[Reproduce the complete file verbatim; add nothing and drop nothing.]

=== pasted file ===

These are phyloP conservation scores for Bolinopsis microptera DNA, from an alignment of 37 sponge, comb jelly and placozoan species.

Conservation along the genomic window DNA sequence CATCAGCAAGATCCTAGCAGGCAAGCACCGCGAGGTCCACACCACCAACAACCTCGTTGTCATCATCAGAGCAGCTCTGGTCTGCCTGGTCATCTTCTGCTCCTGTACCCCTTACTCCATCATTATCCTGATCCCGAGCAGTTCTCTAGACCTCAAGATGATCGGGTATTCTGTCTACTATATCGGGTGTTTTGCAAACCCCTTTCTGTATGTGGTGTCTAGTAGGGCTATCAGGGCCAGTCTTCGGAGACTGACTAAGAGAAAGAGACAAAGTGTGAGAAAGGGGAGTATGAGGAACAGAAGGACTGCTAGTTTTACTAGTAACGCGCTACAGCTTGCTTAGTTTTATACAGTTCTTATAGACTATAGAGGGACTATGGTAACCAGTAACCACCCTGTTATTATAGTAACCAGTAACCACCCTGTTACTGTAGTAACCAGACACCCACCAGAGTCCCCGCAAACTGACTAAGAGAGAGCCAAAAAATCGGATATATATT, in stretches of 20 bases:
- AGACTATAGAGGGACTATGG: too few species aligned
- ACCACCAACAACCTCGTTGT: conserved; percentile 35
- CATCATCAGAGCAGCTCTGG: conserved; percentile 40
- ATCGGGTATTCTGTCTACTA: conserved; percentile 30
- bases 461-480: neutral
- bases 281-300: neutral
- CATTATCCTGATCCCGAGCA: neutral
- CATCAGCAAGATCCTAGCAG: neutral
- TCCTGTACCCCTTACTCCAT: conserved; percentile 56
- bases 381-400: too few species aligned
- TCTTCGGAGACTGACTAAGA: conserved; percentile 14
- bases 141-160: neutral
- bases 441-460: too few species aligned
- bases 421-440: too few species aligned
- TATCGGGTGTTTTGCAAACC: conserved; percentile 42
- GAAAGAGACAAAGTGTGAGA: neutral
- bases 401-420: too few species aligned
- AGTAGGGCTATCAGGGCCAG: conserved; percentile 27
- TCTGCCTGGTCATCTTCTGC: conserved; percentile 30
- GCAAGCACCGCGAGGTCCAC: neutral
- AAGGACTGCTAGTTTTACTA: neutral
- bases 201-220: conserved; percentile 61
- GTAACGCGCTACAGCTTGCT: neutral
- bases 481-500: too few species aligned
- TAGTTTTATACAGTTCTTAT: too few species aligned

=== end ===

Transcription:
These are phyloP conservation scores for Bolinopsis microptera DNA, from an alignment of 37 sponge, comb jelly and placozoan species.

Conservation along the genomic window DNA sequence CATCAGCAAGATCCTAGCAGGCAAGCACCGCGAGGTCCACACCACCAACAACCTCGTTGTCATCATCAGAGCAGCTCTGGTCTGCCTGGTCATCTTCTGCTCCTGTACCCCTTACTCCATCATTATCCTGATCCCGAGCAGTTCTCTAGACCTCAAGATGATCGGGTATTCTGTCTACTATATCGGGTGTTTTGCAAACCCCTTTCTGTATGTGGTGTCTAGTAGGGCTATCAGGGCCAGTCTTCGGAGACTGACTAAGAGAAAGAGACAAAGTGTGAGAAAGGGGAGTATGAGGAACAGAAGGACTGCTAGTTTTACTAGTAACGCGCTACAGCTTGCTTAGTTTTATACAGTTCTTATAGACTATAGAGGGACTATGGTAACCAGTAACCACCCTGTTATTATAGTAACCAGTAACCACCCTGTTACTGTAGTAACCAGACACCCACCAGAGTCCCCGCAAACTGACTAAGAGAGAGCCAAAAAATCGGATATATATT, in stretches of 20 bases:
- AGACTATAGAGGGACTATGG: too few species aligned
- ACCACCAACAACCTCGTTGT: conserved; percentile 35
- CATCATCAGAGCAGCTCTGG: conserved; percentile 40
- ATCGGGTATTCTGTCTACTA: conserved; percentile 30
- bases 461-480: neutral
- bases 281-300: neutral
- CATTATCCTGATCCCGAGCA: neutral
- CATCAGCAAGATCCTAGCAG: neutral
- TCCTGTACCCCTTACTCCAT: conserved; percentile 56
- bases 381-400: too few species aligned
- TCTTCGGAGACTGACTAAGA: conserved; percentile 14
- bases 141-160: neutral
- bases 441-460: too few species aligned
- bases 421-440: too few species aligned
- TATCGGGTGTTTTGCAAACC: conserved; percentile 42
- GAAAGAGACAAAGTGTGAGA: neutral
- bases 401-420: too few species aligned
- AGTAGGGCTATCAGGGCCAG: conserved; percentile 27
- TCTGCCTGGTCATCTTCTGC: conserved; percentile 30
- GCAAGCACCGCGAGGTCCAC: neutral
- AAGGACTGCTAGTTTTACTA: neutral
- bases 201-220: conserved; percentile 61
- GTAACGCGCTACAGCTTGCT: neutral
- bases 481-500: too few species aligned
- TAGTTTTATACAGTTCTTAT: too few species aligned